No bosses allowed: Holacracy looks to remove the hierarchy from business

Looking for a new way to improve productivity, give employees more autonomy and job satisfaction and even improve your bottom line? Easy. Get rid of the boss.

As far as business management principles go, it’s as radical as it gets: a self-management business philosophy where companies operate more like cities and less like hierarchies.

Based on the writings of anti-totalitarian political writer Arthur Koestler, and made famous by its adoption in 2013 by US online shoe retailer Zappos, holacracy effectively aims to create an ‘office without bosses’, based on a complex set of rules and procedures which replace traditional managers with a utopian-seeming model of self-governance. Instead of receiving ‘orders’ from ‘higher ups’, workers join voluntary collaborative groups called “circles” based on their interests and skill sets, and are then evaluated by peer review, rather than an ‘employer’.

The concept has been adopted by only a few business in New Zealand but is currently being championed by Samantha Gadd, founder and managing director of HR Shop. She says that by sharing leadership and responsibility across the business, a new scalable business model can emerge, one that isn’t contingent on certain key players to make the majority of decisions.

So what’s the real deal with holacracy? Pie-in-the-sky fad, or a real alternative to an antiquated management structure? And what’s involved in such a radical transition? What’s the risk? What’s the return? And how hard is letting go?

Idealog: Hi Sam. First question: Where did you get the idea and how on earth did you pull it off?

Samantha Gadd: The idea of doing this came from me doing a bunch of research around how to organise a business. We had grown really fast and we needed a way to organise things that could scale quickly. It had become apparent that there was a serious bottleneck developing in the business – me. I had realised  I’d hired a bunch of amazingly smart people, so it seemed like a really good opportunity to see what giving them that autonomy would do.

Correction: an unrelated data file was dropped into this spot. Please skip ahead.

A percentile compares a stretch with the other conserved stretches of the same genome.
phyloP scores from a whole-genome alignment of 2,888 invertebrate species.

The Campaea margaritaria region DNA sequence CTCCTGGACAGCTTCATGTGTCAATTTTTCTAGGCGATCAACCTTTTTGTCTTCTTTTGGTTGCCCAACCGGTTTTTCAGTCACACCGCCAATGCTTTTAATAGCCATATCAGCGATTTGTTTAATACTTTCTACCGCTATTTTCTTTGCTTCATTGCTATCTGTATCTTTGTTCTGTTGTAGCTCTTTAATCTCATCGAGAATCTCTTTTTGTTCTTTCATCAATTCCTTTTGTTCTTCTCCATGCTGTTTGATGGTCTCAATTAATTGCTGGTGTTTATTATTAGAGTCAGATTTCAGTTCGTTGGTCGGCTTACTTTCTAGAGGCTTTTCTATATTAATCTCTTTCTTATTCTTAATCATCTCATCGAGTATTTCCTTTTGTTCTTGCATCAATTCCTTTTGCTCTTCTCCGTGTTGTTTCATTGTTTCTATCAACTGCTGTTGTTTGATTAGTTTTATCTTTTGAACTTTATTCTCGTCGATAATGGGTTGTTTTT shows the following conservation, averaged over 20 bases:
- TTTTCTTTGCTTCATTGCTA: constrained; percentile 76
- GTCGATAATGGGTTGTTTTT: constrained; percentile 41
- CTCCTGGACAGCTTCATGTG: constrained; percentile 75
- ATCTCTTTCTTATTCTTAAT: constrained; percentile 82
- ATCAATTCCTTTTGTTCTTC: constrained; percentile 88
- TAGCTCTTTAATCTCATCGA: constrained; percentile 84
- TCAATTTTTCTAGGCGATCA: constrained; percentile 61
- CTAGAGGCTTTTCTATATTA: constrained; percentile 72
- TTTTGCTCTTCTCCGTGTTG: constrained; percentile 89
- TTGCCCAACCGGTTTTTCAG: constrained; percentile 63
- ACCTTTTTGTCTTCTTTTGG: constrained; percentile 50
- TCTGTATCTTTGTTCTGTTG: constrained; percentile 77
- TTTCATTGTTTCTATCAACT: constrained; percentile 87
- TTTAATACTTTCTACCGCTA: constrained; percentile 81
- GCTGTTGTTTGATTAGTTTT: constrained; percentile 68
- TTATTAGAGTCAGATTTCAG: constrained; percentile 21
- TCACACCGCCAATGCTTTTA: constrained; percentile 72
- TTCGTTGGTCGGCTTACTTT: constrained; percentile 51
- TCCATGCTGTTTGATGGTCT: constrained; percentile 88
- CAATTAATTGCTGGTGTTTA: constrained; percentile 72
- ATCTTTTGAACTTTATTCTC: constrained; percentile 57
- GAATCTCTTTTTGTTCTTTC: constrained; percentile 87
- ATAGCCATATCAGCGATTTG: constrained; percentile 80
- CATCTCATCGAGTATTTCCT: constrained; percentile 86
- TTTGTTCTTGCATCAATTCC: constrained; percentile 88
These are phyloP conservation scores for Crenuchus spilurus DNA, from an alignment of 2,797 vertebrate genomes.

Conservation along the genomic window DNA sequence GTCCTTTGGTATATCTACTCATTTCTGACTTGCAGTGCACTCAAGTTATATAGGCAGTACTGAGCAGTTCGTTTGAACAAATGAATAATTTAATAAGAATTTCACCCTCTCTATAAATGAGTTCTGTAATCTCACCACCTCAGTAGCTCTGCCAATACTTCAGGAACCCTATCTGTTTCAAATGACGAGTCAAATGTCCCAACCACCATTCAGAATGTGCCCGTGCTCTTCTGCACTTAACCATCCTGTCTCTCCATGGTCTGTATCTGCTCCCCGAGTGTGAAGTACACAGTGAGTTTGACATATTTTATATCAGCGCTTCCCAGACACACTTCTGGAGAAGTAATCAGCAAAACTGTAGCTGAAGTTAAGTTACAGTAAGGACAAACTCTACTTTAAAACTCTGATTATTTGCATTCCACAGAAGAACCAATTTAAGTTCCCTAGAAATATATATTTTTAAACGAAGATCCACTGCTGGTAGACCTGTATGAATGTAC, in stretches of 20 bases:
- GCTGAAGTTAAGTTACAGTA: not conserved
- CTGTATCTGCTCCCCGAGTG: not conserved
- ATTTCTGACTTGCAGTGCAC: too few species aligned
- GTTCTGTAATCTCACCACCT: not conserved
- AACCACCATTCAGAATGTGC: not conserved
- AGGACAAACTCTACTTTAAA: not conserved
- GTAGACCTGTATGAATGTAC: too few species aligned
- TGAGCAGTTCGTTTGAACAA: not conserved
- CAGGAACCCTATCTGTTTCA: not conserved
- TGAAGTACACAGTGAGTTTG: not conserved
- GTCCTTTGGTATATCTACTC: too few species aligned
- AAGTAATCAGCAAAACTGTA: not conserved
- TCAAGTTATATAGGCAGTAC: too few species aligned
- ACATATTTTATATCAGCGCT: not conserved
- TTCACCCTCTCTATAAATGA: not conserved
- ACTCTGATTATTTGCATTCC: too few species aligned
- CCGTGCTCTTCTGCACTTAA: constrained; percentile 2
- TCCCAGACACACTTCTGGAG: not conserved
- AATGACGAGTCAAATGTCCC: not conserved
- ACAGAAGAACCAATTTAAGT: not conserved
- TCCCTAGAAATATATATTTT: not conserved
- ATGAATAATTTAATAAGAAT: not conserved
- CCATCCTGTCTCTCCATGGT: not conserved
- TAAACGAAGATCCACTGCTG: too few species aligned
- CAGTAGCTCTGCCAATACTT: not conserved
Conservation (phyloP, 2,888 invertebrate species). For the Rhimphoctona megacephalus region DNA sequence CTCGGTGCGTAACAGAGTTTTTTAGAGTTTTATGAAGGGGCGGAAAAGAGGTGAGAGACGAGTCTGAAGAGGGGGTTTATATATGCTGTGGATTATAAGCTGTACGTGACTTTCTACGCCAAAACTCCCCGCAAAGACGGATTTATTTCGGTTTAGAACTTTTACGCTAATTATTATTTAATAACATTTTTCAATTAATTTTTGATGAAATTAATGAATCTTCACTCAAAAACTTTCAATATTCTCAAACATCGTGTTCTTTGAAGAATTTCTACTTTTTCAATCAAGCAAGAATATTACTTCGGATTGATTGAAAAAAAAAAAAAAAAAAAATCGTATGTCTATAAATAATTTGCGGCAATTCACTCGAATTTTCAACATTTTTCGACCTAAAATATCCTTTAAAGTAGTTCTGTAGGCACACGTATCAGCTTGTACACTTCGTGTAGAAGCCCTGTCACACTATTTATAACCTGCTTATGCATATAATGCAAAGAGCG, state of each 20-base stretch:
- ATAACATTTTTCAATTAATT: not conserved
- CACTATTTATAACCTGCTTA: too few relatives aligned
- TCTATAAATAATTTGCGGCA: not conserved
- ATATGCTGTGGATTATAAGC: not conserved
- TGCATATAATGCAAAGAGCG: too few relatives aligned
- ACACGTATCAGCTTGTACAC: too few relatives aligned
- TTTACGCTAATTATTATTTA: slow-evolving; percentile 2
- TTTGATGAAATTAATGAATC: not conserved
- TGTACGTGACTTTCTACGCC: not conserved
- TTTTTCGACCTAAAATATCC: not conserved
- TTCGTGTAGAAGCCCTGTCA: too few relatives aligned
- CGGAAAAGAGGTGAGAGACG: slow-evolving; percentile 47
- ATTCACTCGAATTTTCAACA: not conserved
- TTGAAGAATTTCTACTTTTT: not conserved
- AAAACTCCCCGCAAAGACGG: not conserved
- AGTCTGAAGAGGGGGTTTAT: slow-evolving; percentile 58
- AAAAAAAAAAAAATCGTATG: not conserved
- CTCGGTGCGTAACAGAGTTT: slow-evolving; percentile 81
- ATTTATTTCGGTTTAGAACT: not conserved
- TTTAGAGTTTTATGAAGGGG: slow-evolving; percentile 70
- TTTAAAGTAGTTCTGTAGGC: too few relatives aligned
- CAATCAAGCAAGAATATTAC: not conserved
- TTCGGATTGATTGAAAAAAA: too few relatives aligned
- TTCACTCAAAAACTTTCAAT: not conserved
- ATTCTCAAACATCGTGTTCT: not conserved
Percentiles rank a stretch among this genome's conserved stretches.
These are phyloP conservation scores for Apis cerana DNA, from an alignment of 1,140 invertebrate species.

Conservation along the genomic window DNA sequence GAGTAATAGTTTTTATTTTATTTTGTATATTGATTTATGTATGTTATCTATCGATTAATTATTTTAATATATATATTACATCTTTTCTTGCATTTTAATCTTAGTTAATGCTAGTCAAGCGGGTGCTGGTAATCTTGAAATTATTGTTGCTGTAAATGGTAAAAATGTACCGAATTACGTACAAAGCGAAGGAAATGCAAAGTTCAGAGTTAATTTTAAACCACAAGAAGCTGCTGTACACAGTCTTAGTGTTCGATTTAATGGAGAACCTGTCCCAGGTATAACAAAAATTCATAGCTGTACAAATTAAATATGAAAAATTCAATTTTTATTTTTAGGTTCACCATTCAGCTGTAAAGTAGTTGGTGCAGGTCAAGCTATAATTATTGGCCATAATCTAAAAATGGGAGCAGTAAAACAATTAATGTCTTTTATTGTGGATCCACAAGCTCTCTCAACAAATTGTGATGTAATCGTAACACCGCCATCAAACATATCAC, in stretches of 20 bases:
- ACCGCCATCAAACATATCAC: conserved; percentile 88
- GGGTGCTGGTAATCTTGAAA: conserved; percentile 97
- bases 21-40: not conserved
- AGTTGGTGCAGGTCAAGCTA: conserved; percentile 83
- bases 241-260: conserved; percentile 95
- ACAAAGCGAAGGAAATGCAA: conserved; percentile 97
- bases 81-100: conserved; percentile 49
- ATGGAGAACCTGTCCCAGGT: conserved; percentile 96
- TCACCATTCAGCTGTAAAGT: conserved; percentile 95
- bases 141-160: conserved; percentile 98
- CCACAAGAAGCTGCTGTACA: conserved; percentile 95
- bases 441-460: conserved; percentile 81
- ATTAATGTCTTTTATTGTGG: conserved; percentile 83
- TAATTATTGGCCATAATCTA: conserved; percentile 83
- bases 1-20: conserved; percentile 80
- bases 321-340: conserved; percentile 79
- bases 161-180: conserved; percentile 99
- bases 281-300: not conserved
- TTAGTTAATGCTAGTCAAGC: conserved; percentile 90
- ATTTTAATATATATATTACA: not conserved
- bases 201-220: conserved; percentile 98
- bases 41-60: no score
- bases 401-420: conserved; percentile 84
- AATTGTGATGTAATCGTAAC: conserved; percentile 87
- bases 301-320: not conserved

Image via http://www.holacracy.org/whitepaper

Okay, so what is holacracy? How does it actually rearrange the business? Is it as radical as it sounds?

Yeah, it is radical. Holacracy is a system for operating a business which redistributes power and decision-making and allows individuals to act like entrepreneurs within their organisation. It has very set rules and boundaries around how things operate, but it removes traditional managers and hierarchy. Essentially, what you’re doing is taking power away from the person who traditionally holds all the power.  

In terms of what the organisation looks like on paper, it’s like a group of nested circles, instead of the pyramid you associate with a typical business hierarchy. There’s an anchor circle with a number of other circles inside it and that represents your organisational structure and the roles and responsibilities of employees.

Image: Samantha Gadd, founder and managing director of HR Shop

Sounds good, but what are the benefits? Why bother?

The benefits that we’ve had are around individuals being able to contribute their ideas to the business in a way they wouldn’t have been able to otherwise. People being able to self-nominate in and out of circles sees people playing to their strengths as well as building their commercial acumen. Everyone is acting in the interest of the business. I suppose the big benefit is that when everything is implemented, that level of buy-in is really high.